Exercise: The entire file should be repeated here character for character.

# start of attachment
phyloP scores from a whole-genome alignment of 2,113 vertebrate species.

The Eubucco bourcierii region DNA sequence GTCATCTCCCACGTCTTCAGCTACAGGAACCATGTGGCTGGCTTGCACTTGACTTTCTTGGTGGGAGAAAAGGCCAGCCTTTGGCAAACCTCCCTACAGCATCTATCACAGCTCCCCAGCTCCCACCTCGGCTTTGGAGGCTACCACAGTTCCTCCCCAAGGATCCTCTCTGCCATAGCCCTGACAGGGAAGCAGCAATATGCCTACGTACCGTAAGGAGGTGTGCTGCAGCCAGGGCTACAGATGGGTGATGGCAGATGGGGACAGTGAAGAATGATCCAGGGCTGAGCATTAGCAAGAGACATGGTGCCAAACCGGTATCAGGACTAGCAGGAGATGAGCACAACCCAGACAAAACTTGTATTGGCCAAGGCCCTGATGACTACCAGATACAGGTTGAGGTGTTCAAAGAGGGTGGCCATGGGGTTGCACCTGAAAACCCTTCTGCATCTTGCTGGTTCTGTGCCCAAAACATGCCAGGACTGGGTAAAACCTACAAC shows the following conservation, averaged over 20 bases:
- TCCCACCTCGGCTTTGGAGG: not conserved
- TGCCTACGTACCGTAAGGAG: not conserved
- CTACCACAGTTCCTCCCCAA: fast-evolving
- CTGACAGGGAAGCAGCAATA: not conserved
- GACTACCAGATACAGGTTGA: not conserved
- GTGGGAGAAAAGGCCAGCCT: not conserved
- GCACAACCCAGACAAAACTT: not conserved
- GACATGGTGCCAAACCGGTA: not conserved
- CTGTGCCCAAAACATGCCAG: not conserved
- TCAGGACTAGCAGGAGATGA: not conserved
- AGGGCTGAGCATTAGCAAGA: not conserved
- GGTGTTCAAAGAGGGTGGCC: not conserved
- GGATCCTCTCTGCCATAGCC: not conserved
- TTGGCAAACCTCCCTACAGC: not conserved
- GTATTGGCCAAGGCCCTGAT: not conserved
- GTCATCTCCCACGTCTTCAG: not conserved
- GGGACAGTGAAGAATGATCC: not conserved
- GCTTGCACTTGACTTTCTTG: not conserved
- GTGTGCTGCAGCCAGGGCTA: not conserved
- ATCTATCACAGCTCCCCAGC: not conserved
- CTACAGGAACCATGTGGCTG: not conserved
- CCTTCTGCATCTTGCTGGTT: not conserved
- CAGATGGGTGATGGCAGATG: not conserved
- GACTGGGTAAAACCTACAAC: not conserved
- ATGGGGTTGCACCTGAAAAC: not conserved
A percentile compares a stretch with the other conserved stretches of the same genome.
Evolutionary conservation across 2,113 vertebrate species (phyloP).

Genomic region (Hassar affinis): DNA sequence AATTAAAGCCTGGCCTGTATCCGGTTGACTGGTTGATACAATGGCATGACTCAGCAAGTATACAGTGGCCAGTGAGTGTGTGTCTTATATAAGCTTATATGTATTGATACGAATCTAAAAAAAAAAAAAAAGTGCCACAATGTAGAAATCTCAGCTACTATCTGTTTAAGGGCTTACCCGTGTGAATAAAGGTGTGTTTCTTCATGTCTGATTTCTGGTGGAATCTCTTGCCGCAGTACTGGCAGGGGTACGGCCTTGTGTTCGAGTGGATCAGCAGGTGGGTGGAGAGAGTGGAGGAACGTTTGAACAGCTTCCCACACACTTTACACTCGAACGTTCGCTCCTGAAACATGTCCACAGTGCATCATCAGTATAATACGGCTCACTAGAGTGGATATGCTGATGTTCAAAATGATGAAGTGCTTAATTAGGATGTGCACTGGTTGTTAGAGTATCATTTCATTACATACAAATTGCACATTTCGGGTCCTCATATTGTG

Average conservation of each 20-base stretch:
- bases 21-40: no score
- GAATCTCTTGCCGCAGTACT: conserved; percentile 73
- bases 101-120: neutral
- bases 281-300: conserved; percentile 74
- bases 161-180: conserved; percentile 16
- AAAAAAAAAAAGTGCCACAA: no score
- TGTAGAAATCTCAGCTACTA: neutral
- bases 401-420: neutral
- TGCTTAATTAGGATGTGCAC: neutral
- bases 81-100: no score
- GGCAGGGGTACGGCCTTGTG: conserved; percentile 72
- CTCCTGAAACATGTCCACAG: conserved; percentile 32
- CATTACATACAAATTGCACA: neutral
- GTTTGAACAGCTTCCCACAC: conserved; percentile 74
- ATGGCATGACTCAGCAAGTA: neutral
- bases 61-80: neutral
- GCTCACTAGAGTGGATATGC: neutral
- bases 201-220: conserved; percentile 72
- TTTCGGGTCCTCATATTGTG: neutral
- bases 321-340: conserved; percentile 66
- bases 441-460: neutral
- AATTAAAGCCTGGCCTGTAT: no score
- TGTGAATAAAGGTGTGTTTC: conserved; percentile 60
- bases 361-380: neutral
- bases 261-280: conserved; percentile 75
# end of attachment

phyloP scores from a whole-genome alignment of 2,113 vertebrate species.

The Eubucco bourcierii region DNA sequence GTCATCTCCCACGTCTTCAGCTACAGGAACCATGTGGCTGGCTTGCACTTGACTTTCTTGGTGGGAGAAAAGGCCAGCCTTTGGCAAACCTCCCTACAGCATCTATCACAGCTCCCCAGCTCCCACCTCGGCTTTGGAGGCTACCACAGTTCCTCCCCAAGGATCCTCTCTGCCATAGCCCTGACAGGGAAGCAGCAATATGCCTACGTACCGTAAGGAGGTGTGCTGCAGCCAGGGCTACAGATGGGTGATGGCAGATGGGGACAGTGAAGAATGATCCAGGGCTGAGCATTAGCAAGAGACATGGTGCCAAACCGGTATCAGGACTAGCAGGAGATGAGCACAACCCAGACAAAACTTGTATTGGCCAAGGCCCTGATGACTACCAGATACAGGTTGAGGTGTTCAAAGAGGGTGGCCATGGGGTTGCACCTGAAAACCCTTCTGCATCTTGCTGGTTCTGTGCCCAAAACATGCCAGGACTGGGTAAAACCTACAAC shows the following conservation, averaged over 20 bases:
- TCCCACCTCGGCTTTGGAGG: not conserved
- TGCCTACGTACCGTAAGGAG: not conserved
- CTACCACAGTTCCTCCCCAA: fast-evolving
- CTGACAGGGAAGCAGCAATA: not conserved
- GACTACCAGATACAGGTTGA: not conserved
- GTGGGAGAAAAGGCCAGCCT: not conserved
- GCACAACCCAGACAAAACTT: not conserved
- GACATGGTGCCAAACCGGTA: not conserved
- CTGTGCCCAAAACATGCCAG: not conserved
- TCAGGACTAGCAGGAGATGA: not conserved
- AGGGCTGAGCATTAGCAAGA: not conserved
- GGTGTTCAAAGAGGGTGGCC: not conserved
- GGATCCTCTCTGCCATAGCC: not conserved
- TTGGCAAACCTCCCTACAGC: not conserved
- GTATTGGCCAAGGCCCTGAT: not conserved
- GTCATCTCCCACGTCTTCAG: not conserved
- GGGACAGTGAAGAATGATCC: not conserved
- GCTTGCACTTGACTTTCTTG: not conserved
- GTGTGCTGCAGCCAGGGCTA: not conserved
- ATCTATCACAGCTCCCCAGC: not conserved
- CTACAGGAACCATGTGGCTG: not conserved
- CCTTCTGCATCTTGCTGGTT: not conserved
- CAGATGGGTGATGGCAGATG: not conserved
- GACTGGGTAAAACCTACAAC: not conserved
- ATGGGGTTGCACCTGAAAAC: not conserved
A percentile compares a stretch with the other conserved stretches of the same genome.
Evolutionary conservation across 2,113 vertebrate species (phyloP).

Genomic region (Hassar affinis): DNA sequence AATTAAAGCCTGGCCTGTATCCGGTTGACTGGTTGATACAATGGCATGACTCAGCAAGTATACAGTGGCCAGTGAGTGTGTGTCTTATATAAGCTTATATGTATTGATACGAATCTAAAAAAAAAAAAAAAGTGCCACAATGTAGAAATCTCAGCTACTATCTGTTTAAGGGCTTACCCGTGTGAATAAAGGTGTGTTTCTTCATGTCTGATTTCTGGTGGAATCTCTTGCCGCAGTACTGGCAGGGGTACGGCCTTGTGTTCGAGTGGATCAGCAGGTGGGTGGAGAGAGTGGAGGAACGTTTGAACAGCTTCCCACACACTTTACACTCGAACGTTCGCTCCTGAAACATGTCCACAGTGCATCATCAGTATAATACGGCTCACTAGAGTGGATATGCTGATGTTCAAAATGATGAAGTGCTTAATTAGGATGTGCACTGGTTGTTAGAGTATCATTTCATTACATACAAATTGCACATTTCGGGTCCTCATATTGTG

Average conservation of each 20-base stretch:
- bases 21-40: no score
- GAATCTCTTGCCGCAGTACT: conserved; percentile 73
- bases 101-120: neutral
- bases 281-300: conserved; percentile 74
- bases 161-180: conserved; percentile 16
- AAAAAAAAAAAGTGCCACAA: no score
- TGTAGAAATCTCAGCTACTA: neutral
- bases 401-420: neutral
- TGCTTAATTAGGATGTGCAC: neutral
- bases 81-100: no score
- GGCAGGGGTACGGCCTTGTG: conserved; percentile 72
- CTCCTGAAACATGTCCACAG: conserved; percentile 32
- CATTACATACAAATTGCACA: neutral
- GTTTGAACAGCTTCCCACAC: conserved; percentile 74
- ATGGCATGACTCAGCAAGTA: neutral
- bases 61-80: neutral
- GCTCACTAGAGTGGATATGC: neutral
- bases 201-220: conserved; percentile 72
- TTTCGGGTCCTCATATTGTG: neutral
- bases 321-340: conserved; percentile 66
- bases 441-460: neutral
- AATTAAAGCCTGGCCTGTAT: no score
- TGTGAATAAAGGTGTGTTTC: conserved; percentile 60
- bases 361-380: neutral
- bases 261-280: conserved; percentile 75